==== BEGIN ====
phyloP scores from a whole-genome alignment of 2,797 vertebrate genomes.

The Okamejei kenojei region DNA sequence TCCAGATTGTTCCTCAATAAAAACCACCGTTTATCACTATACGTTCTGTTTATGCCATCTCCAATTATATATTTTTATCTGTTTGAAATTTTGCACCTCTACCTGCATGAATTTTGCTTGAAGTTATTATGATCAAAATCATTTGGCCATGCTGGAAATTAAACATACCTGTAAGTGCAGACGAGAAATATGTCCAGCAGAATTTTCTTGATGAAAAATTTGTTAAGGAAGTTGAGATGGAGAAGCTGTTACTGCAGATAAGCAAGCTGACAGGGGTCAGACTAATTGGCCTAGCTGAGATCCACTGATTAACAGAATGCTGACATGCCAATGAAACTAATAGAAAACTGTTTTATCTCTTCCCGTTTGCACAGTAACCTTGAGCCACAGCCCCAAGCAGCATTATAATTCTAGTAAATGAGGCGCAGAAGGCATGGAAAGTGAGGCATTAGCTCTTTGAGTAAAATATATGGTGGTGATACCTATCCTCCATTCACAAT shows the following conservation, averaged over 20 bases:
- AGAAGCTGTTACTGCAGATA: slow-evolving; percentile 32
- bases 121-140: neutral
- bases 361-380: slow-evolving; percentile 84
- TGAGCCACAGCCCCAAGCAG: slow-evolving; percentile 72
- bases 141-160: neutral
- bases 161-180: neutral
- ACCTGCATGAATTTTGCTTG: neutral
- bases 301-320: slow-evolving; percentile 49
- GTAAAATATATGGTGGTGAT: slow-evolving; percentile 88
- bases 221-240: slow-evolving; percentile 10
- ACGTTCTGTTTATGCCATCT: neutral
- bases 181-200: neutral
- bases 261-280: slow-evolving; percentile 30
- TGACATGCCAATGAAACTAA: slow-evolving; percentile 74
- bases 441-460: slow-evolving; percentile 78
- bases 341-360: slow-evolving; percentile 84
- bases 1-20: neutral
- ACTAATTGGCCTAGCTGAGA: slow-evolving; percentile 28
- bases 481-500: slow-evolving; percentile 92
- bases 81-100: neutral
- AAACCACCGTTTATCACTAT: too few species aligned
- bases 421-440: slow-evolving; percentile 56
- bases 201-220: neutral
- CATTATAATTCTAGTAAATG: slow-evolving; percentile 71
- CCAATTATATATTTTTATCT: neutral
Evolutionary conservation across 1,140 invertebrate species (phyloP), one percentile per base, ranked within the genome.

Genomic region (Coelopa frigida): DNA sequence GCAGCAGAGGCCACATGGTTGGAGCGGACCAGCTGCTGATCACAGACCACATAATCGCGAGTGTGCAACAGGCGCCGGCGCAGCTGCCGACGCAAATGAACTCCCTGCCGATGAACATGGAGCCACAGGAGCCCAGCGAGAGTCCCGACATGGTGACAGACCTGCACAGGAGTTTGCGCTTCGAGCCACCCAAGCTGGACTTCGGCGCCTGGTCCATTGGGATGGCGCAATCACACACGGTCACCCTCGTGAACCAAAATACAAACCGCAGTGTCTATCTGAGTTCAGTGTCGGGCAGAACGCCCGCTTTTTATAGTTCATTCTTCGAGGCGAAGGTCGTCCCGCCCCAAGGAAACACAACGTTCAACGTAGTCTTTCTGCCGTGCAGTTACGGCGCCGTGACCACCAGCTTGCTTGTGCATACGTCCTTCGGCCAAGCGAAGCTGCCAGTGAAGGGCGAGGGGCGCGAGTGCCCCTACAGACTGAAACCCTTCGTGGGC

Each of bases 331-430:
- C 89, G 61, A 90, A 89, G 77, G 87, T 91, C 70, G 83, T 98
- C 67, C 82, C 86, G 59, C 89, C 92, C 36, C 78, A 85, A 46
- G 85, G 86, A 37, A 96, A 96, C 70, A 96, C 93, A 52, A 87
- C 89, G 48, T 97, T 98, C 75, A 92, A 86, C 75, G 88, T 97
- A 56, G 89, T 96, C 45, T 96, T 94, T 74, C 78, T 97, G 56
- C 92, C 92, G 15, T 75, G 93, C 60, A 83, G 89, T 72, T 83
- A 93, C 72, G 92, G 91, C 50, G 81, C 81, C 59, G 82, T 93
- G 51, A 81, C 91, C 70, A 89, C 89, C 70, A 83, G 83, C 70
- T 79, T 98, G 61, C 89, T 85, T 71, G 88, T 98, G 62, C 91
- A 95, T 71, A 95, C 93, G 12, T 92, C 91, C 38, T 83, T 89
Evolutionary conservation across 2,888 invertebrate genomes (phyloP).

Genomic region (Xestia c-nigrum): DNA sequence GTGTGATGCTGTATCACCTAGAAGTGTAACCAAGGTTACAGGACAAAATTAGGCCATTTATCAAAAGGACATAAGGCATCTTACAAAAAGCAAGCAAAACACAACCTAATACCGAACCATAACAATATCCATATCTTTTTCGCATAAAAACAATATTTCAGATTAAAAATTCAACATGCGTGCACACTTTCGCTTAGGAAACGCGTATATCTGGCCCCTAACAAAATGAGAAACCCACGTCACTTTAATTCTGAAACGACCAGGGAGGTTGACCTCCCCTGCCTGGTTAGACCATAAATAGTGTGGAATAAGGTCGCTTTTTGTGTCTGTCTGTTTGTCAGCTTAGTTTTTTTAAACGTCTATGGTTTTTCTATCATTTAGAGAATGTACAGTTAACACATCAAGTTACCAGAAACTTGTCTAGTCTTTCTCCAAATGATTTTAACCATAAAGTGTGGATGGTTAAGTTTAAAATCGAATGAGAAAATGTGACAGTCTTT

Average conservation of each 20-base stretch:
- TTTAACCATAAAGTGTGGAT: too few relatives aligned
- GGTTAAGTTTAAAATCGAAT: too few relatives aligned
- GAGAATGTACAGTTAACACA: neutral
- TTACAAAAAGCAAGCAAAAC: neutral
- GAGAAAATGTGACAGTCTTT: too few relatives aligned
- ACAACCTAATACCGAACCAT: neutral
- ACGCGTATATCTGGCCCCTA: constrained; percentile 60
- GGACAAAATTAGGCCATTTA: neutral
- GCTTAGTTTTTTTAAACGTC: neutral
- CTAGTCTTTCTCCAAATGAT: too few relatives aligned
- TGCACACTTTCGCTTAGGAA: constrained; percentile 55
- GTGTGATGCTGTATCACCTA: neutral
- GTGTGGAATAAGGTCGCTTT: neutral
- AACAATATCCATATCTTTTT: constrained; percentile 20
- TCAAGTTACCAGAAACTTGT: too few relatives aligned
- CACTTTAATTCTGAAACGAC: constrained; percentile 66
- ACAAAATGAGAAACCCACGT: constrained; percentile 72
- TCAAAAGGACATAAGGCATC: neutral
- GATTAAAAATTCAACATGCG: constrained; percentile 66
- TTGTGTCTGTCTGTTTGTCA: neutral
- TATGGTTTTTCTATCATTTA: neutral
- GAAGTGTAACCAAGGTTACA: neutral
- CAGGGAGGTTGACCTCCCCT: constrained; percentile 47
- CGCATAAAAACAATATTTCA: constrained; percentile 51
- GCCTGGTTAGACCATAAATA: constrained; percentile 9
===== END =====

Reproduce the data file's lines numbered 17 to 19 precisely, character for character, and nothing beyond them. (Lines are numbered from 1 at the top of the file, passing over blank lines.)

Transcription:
- bases 441-460: slow-evolving; percentile 78
- bases 341-360: slow-evolving; percentile 84
- bases 1-20: neutral